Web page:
In the 1980s, three observations of Halley’s comet were identified in the Astronomical Diaries, opening the way to further identifications of cometary observations (provisional list by R. Chadwick, “Identifying Comets and Meteors in Celestial Observation Literature”, 1993). This breakthrough invites renewed discussion of Greek and Roman sources ascribing to the “Chaldeans of Babylon” a theory similar to the modern understanding of comets. According to these, late Babylonian astronomy conceived of comets as orbiting stars with constant periods, and was able to predict the return of comets. In my paper, a philologically accurate reconstruction of this theory will be offered; arguments will be made for the reliability of the Greek and Roman sources’ claim. Furthermore, it will be argued that the Greek and Roman sources point to a very late development of the “Chaldean” cometary theory, probably in the 1st c. BCE; this suggests that astronomical activity in Babylonia at this time was not restricted to observation, but was in a position to produce new theories. The accuracy of the claim to cometary predictions will be assessed on the basis of the available cometary observations in cuneiform texts. The context in which the new theory of comets emerged, the interaction with Greek astronomers, and the spread of the theory in the ancient Near East and Mediterranean will be investigated. 

The Great Star List – Understanding the Meaning of Stars
Jeanette C. Fincke (Universiteit Leiden: Nederlands Instituut voor het Nabije Oosten)

“The Great Star List and Related Texts” is a project funded by the Israel Science Foundation that Wayne Horowitz and I are currently conducting. This star list equates stars / constellations with gods and other stars / constellations followed by equations or explanations of other phenomena, structures and units relevant for a precise description of celestial events. Several exemplars add a section with word commentaries. The preserved exemplars come from various Assyrian and Babylonian centres and date from the Neo-Assyrian until the Late Babylonian periods, but most of the exemplars were found in Nineveh.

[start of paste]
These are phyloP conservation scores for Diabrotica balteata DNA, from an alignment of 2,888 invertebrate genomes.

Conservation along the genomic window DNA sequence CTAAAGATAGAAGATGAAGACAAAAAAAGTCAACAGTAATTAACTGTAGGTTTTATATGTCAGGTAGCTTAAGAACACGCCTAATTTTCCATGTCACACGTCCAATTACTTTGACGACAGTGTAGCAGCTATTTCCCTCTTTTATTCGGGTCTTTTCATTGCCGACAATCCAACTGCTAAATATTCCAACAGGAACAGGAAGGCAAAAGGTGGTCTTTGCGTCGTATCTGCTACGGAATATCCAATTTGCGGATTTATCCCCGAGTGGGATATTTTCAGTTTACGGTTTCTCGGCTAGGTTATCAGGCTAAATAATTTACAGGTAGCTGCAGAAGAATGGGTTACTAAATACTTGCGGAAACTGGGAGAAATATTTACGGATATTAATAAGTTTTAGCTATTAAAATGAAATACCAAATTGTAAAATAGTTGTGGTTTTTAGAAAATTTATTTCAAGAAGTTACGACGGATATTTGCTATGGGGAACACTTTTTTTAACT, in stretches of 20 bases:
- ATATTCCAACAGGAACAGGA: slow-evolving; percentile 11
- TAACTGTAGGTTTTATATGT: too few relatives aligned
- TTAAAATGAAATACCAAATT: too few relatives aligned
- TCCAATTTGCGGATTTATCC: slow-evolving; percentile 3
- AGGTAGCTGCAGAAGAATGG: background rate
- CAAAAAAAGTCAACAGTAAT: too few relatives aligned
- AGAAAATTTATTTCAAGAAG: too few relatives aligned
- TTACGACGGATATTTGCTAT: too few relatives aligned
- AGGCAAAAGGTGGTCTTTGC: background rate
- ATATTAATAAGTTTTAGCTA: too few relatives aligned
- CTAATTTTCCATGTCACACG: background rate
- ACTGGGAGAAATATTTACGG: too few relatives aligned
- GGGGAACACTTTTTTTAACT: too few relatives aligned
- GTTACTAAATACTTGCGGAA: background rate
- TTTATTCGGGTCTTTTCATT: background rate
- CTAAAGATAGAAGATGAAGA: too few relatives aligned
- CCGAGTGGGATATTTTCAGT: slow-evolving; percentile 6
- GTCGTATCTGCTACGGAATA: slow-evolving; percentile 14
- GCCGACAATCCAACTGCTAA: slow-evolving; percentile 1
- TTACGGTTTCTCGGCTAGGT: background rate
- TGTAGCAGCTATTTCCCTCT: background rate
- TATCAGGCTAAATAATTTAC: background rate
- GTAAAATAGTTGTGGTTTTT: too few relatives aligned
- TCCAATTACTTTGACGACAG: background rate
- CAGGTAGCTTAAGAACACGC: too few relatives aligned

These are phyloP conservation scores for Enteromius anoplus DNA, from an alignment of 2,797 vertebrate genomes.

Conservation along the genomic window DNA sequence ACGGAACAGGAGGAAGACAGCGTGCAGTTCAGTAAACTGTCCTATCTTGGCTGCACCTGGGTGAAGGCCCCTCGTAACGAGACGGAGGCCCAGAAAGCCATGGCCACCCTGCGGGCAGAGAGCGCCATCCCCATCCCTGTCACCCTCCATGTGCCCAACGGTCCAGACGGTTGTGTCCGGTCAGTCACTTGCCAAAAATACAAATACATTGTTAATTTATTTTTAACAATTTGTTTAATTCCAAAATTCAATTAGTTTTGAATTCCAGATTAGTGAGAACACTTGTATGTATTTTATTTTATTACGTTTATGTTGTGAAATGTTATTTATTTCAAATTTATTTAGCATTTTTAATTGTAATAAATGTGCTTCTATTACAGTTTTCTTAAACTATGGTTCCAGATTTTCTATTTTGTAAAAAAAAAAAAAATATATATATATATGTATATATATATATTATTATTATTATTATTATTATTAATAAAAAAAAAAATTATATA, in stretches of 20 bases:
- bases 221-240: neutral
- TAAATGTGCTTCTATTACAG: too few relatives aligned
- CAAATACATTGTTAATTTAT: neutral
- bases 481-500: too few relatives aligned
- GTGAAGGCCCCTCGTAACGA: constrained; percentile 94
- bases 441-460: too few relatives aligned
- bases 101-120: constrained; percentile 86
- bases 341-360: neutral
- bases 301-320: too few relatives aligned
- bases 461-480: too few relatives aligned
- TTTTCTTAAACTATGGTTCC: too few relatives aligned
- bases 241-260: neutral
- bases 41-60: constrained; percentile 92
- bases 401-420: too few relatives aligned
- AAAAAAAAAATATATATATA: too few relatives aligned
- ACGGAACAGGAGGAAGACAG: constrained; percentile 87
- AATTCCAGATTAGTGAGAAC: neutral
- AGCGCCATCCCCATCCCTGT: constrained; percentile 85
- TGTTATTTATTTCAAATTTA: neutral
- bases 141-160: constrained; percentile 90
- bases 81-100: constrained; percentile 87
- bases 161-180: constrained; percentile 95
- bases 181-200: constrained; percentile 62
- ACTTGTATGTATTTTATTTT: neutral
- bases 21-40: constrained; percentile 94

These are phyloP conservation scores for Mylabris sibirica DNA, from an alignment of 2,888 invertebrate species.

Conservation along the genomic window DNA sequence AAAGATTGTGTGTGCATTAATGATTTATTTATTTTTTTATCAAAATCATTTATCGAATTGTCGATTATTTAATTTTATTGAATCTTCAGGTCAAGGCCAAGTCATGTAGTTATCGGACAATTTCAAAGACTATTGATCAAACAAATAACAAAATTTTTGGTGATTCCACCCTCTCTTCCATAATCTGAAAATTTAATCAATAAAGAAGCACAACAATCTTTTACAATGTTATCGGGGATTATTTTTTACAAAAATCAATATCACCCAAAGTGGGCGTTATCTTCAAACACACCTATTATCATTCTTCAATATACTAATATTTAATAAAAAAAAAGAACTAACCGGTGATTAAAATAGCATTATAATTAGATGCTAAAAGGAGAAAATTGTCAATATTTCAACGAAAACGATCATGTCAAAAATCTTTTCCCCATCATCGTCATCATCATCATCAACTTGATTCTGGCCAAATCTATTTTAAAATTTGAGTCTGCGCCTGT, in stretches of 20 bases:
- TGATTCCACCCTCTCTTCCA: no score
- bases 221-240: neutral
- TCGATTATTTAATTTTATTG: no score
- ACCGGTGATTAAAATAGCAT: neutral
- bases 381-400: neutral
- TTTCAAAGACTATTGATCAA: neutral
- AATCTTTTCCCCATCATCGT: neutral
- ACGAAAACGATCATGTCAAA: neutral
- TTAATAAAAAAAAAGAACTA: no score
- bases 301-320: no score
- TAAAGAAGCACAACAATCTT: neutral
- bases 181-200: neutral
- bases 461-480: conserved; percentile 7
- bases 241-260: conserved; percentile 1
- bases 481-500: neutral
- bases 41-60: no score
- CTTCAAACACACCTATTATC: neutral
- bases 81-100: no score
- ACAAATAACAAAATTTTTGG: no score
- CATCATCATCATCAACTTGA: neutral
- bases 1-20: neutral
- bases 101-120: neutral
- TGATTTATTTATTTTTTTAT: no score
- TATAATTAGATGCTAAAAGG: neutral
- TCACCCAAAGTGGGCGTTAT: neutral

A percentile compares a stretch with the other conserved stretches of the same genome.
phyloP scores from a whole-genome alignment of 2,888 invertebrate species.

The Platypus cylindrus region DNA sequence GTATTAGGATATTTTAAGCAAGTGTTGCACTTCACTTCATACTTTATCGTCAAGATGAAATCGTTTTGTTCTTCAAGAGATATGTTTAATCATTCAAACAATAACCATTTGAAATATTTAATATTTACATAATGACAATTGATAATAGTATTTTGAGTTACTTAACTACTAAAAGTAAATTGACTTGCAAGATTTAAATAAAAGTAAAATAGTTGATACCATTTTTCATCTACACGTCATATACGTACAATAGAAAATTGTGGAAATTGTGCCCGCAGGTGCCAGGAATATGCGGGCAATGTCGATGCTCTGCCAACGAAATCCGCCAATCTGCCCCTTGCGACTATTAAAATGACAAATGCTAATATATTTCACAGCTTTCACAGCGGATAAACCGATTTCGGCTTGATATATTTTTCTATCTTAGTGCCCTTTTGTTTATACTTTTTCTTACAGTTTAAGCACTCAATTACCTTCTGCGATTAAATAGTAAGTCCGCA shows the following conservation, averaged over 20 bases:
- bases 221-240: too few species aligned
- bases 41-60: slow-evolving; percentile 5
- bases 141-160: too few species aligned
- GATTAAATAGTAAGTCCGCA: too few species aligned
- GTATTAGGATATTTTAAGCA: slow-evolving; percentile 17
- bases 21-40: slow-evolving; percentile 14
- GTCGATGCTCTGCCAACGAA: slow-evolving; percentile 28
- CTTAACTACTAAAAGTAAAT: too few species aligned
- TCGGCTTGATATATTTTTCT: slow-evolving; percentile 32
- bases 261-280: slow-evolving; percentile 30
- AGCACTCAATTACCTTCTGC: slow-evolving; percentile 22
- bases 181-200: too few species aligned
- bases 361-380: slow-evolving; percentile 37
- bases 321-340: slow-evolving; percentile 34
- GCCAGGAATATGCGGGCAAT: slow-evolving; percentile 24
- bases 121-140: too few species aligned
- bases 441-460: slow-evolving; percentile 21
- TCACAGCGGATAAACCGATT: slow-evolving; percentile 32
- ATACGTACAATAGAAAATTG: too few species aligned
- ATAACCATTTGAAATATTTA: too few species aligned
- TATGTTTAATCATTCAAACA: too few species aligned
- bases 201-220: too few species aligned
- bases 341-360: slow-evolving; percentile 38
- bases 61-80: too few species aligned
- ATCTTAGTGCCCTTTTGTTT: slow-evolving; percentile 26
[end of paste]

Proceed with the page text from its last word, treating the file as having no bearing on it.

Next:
In my paper I shall present an overview on the structure of this important star list and demonstrate its significance for divination based on selected sections. I shall further highlight individual entries that demonstrate the widespread transmission of the knowledge subsumed in this list. 

The Names of the Signs of the Zodiac: Development and Variation
John Steele (Brown University)

The development of the zodiac as a uniform division of the path through which the Sun, Moon and planets move into twelve equal parts was a key event in the history of Babylonian astronomy. Previous studies of the development of the zodiac, which took place in the late fifth century BC, have primarily concentrated on the concept of the equal divisions and the norming of the zero point of the zodiac relative to stars. However, the development of the zodiac also involved the creation of a way to name the zodiacal signs. In this presentation I examine the names that were used for the signs of the zodiac, and in particular their chronological and geographical variation within Babylonia.

A Vixen Eating the Yoke-Band: Circumpolar Star Lore in Cuneiform and a Scholion on Hesiod
Henry Stadhouders (Universiteit Utrecht)

After presenting a hitherto unknown incantation prayer to Ibila-Emaḫ, which the speaker managed to reconstruct from unpublished tablets in the British Museum, and an attempt to answer the question of where to plot this astral deity on the map uranographically, he will concentrate on a Byzantine scholion to Hesiod's Opera et dies that would appear to have preserved some scraps of heritage from cuneiform star lore, enabling us to establish the identity of the elusive mul.mu.bu.kéš.da (Nīru raksu).

Gods, Names, Asterisms – How to Visualize MUL.APIN's Constellations?
Susanne Hoffmann and Manfred Krebernik (Friedrich-Schiller-Universität Jena)

The first tablet of MUL.APIN begins with a long list of names of asterisms (most of them constellations, some single stars) which are associated with certain deities. Our investigation is based on the text as reconstructed by Hunger and Pingree (1989) and currently re-edited by Hunger and Steele. Our presentation aims at conceptualizing and visualizing the Babylonian sky based on a careful re-reading of the text and discusses the problems of some conventional translations. Furthermore, the deities linked to asterisms will be examined more closely than in the past. The resulting textual interpretations have led to new suggestions, which are illustrated via a 3D model and compared with previous visual representations of asterisms. The combination of a philological approach with astronomical computation holds potential for improving our understanding of Babylonian uranography and its historical development.